New York Times Corrections: “A front-page article on Thursday about an announcement by President Bush that 14 high-profile terror suspects had been transferred from secret prisons run by the Central Intelligence Agency to the detention center at Guantánamo Bay, Cuba, incompletely described the interrogation technique of waterboarding, which intelligence officials say was used on one suspect. The technique involves strapping a prisoner to a board with his feet elevated above his head and placing a wet cloth down his throat or over his nose and mouth to create the sensation of drowning.”

Tanenhaus Will Travel Up a Kurtzian River Very Soon

Vanity Fair: “Not only are the people at the Times aware of their new readers’ likely lack of constancy, they’re paranoid about it. In some sense, it’s the central obsession at the Times, the driver of the place, this very un-Timesian concern with what people are thinking about it, as the paper increasingly becomes a hot topic in the national court of public opinion. And it’s a crazy court. Every politically and emotionally addled information consumer wants to convict the Timesof something.” (via Books Inq.)

Is an Online Bonanza In Store for the Gray Lady?

Martin Nisenholtz, the Times senior vice president for digital operations, has a hard-on you wouldn’t believe. Not only is the man gushing more rapidly than a newly hatched guppy (Internet revenue up, with 190,000 TimesSelect yearly subscribers and a good chunk of the income coming through the purchase of About.com), but it looks like Nisenholtz has offered a MySpace-like offering called MyTimes. Whether any of this translates into substantial literary coverage in the NYTBR is anybody’s guess. But this may just represent the beginnings of the inevitable fusion of online and print journalism.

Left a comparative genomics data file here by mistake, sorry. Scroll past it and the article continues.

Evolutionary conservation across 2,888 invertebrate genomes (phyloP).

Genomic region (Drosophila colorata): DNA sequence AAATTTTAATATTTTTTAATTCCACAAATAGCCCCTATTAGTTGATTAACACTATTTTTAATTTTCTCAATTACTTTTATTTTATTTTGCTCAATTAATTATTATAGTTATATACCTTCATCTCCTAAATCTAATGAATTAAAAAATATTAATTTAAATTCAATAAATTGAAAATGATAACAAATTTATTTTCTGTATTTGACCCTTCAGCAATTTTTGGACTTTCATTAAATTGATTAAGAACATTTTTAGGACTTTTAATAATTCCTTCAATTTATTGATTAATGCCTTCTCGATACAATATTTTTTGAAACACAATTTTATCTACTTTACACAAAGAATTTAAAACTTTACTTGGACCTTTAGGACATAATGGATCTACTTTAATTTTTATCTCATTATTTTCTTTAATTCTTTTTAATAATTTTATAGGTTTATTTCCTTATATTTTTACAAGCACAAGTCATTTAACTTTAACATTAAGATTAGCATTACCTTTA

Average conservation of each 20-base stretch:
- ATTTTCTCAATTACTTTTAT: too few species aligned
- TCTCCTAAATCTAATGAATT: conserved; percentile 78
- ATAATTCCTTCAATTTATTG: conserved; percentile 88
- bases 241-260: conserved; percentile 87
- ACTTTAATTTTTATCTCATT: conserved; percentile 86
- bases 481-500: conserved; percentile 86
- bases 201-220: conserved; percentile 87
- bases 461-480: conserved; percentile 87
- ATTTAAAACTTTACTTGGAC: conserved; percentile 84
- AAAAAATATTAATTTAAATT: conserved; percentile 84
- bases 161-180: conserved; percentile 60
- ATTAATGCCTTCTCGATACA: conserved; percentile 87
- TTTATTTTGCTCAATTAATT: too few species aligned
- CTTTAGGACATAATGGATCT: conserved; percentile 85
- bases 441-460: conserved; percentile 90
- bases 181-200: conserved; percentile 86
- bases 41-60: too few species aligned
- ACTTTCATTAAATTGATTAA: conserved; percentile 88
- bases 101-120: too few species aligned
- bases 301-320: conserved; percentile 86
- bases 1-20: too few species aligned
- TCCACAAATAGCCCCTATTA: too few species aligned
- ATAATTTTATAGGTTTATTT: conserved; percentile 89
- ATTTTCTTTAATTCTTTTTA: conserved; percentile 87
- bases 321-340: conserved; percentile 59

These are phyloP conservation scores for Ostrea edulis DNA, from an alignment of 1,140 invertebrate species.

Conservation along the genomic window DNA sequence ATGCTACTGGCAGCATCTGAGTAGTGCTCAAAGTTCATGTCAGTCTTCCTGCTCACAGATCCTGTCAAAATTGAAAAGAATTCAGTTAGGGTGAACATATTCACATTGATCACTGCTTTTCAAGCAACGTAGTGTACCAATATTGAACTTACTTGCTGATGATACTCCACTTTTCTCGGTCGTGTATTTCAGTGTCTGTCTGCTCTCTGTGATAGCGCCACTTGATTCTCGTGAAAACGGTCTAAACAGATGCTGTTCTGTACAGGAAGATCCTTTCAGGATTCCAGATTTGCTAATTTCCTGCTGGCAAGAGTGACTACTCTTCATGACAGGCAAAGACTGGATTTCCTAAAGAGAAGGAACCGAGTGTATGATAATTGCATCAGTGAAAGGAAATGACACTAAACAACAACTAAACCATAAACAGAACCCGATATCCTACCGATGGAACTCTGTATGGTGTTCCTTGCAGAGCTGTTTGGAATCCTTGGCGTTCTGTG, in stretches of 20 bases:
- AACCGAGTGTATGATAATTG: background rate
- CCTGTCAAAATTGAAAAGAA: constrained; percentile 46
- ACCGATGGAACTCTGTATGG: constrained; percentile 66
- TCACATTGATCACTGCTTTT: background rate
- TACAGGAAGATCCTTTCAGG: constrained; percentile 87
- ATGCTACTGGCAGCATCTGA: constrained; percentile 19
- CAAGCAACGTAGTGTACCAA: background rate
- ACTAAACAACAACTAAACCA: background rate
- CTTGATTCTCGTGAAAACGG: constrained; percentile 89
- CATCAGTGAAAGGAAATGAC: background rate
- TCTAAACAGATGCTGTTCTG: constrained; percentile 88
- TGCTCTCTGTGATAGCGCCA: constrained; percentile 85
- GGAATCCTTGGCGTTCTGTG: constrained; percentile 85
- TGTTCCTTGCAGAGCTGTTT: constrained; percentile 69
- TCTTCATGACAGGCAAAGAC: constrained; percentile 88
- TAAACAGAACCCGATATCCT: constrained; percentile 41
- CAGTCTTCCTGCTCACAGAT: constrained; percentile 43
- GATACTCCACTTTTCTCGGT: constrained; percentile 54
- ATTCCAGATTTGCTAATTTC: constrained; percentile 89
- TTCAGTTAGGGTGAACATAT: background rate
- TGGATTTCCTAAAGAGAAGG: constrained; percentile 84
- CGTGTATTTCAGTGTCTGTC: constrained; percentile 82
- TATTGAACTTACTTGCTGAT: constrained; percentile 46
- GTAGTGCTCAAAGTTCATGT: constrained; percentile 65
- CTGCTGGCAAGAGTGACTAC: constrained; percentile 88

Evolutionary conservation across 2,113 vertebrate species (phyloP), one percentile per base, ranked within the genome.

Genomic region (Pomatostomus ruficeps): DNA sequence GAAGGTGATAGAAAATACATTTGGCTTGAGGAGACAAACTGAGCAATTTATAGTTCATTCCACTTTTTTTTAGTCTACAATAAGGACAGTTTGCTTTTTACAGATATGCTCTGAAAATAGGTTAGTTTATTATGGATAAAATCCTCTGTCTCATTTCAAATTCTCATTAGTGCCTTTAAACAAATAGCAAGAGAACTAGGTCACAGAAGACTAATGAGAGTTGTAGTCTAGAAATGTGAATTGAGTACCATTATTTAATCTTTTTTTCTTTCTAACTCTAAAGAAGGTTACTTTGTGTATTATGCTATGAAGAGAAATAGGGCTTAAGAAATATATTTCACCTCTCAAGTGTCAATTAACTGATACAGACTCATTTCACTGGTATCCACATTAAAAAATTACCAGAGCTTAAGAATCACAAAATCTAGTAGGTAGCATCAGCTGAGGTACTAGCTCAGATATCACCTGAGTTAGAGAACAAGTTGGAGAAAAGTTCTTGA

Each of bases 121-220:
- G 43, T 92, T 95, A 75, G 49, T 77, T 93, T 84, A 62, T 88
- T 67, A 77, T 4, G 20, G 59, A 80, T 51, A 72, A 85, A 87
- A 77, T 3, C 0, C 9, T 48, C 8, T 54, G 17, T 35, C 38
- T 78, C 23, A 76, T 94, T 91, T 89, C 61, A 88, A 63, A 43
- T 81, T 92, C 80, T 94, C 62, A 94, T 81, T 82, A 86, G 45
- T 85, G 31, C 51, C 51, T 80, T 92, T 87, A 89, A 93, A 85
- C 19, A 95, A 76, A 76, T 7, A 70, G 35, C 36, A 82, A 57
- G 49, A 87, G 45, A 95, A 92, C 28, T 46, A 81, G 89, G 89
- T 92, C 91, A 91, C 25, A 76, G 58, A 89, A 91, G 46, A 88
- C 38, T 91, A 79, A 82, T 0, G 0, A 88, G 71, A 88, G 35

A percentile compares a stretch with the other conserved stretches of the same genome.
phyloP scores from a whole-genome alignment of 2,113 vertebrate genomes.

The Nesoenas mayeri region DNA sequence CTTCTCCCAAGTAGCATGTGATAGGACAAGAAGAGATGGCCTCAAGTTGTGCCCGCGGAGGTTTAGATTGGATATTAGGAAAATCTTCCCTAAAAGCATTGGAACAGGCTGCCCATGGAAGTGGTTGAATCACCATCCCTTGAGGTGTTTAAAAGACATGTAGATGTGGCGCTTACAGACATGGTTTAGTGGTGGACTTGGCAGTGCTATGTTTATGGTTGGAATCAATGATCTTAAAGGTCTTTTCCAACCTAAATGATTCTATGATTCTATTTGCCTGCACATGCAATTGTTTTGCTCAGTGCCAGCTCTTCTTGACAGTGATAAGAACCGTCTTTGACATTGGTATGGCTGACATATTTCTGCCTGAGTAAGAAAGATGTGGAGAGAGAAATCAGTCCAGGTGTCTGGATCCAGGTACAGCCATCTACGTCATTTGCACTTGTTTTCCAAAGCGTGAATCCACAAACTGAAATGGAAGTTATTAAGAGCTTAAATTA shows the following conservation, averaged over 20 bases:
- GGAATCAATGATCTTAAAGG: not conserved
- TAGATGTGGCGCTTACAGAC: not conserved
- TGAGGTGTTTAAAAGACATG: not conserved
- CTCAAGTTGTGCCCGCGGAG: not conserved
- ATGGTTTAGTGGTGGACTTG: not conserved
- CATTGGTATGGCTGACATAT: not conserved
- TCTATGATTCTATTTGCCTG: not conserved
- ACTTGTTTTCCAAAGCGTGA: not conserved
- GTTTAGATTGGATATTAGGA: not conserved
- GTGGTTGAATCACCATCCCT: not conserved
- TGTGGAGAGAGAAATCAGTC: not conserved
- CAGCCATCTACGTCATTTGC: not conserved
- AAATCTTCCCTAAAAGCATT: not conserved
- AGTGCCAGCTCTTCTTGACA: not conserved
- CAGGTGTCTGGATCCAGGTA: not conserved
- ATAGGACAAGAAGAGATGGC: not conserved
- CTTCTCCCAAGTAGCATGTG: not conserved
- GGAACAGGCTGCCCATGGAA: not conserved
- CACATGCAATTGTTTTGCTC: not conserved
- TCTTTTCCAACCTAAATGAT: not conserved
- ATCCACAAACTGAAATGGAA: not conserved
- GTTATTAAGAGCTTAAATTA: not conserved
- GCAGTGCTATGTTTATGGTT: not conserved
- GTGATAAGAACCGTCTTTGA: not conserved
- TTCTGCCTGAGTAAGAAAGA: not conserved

The Gray Lady is Afraid of Bloggers

Well, this is quite interesting. The New York Times Corrections page is now hidden behind the TimesSelect paid subscriber wall. Is Bill Keller afraid that bloggers will point out the journalistic inaccuracy? Is this a response to the recent photo scandal? Whatever the case, it seems pretty irresponsible for the Times not to allow its readership to observe its accuracy. If the Times is truly all the news that’s fit to print, then it should publicly stand by this record.

Then again, on the literary side of news, Sam Sham and the NYTBR Pharaohs have been less than forthcoming about their mistakes.

Today in Investigative Journalism: A Widow Who Loves Her Micturating Dogs

New York Times: “No. 4417749 conducted hundreds of searches over a three-month period on topics ranging from ‘numb fingers’ to ’60 single men’ to ‘dog that urinates on everything.’…It did not take much investigating to follow that data trail to Thelma Arnold, a 62-year-old widow who lives in Lilburn, Ga., frequently researches her friends’ medical ailments and loves her three dogs.”

Gray Lady Deathwatch